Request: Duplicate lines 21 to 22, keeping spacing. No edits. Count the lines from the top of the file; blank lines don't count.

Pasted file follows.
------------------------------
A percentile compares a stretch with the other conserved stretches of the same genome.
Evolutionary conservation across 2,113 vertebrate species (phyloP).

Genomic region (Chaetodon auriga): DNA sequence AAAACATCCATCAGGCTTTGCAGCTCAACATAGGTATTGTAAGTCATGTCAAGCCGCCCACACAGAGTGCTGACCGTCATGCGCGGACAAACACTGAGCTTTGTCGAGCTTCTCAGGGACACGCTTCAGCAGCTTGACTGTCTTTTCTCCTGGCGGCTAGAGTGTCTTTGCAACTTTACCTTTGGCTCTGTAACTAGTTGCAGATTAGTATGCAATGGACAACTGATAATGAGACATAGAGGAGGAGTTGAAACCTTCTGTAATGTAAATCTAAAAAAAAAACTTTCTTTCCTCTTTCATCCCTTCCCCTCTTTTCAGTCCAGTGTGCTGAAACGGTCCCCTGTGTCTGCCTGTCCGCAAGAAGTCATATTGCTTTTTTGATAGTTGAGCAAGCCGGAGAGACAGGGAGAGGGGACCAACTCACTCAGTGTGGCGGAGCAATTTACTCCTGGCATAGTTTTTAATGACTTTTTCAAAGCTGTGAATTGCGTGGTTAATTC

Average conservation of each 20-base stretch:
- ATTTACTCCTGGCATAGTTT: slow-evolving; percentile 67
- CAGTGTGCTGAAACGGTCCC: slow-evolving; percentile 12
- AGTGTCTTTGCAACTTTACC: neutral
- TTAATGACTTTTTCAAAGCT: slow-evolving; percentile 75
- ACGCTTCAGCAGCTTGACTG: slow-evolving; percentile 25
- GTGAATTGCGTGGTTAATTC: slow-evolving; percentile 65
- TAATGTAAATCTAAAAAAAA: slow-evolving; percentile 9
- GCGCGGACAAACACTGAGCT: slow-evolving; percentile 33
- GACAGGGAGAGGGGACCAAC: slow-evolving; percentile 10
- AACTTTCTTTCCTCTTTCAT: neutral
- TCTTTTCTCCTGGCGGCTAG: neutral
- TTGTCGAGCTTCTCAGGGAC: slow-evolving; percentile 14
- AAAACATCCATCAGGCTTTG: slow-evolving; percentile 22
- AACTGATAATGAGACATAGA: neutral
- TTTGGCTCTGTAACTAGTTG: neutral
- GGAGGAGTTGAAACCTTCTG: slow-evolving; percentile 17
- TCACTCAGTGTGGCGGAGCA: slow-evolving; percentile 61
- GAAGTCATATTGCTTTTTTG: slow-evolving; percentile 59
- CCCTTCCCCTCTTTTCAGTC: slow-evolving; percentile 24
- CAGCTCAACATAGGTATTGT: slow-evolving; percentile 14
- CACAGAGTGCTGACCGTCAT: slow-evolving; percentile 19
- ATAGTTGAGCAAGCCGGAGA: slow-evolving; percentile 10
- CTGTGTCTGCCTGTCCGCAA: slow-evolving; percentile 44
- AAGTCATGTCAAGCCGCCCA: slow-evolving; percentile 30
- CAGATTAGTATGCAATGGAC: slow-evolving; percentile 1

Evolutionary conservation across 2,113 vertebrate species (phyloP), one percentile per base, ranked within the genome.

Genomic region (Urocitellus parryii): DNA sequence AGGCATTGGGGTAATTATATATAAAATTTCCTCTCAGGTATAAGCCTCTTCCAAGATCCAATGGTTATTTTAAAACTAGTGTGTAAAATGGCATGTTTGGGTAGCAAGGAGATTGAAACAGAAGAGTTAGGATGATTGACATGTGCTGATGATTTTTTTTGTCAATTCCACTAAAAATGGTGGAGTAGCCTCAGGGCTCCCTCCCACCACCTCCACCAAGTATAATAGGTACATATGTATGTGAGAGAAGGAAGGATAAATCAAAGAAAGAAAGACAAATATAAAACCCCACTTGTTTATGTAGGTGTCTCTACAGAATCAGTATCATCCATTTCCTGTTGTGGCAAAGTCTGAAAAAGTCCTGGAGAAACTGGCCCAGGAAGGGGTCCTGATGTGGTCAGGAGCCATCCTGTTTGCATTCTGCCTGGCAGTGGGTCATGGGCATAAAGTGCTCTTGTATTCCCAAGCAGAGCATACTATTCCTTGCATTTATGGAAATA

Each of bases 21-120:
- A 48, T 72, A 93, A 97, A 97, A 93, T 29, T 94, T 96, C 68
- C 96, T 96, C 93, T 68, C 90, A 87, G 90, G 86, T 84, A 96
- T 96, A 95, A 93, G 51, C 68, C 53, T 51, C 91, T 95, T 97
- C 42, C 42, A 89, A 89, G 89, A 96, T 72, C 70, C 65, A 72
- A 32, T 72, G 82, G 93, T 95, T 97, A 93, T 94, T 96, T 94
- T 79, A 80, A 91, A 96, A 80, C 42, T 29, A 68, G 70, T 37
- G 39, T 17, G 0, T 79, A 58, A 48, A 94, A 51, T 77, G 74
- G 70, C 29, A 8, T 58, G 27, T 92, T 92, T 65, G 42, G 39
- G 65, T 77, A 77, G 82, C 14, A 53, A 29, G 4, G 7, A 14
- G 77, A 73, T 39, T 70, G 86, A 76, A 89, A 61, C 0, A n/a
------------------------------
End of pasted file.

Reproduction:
- TCACTCAGTGTGGCGGAGCA: slow-evolving; percentile 61
- GAAGTCATATTGCTTTTTTG: slow-evolving; percentile 59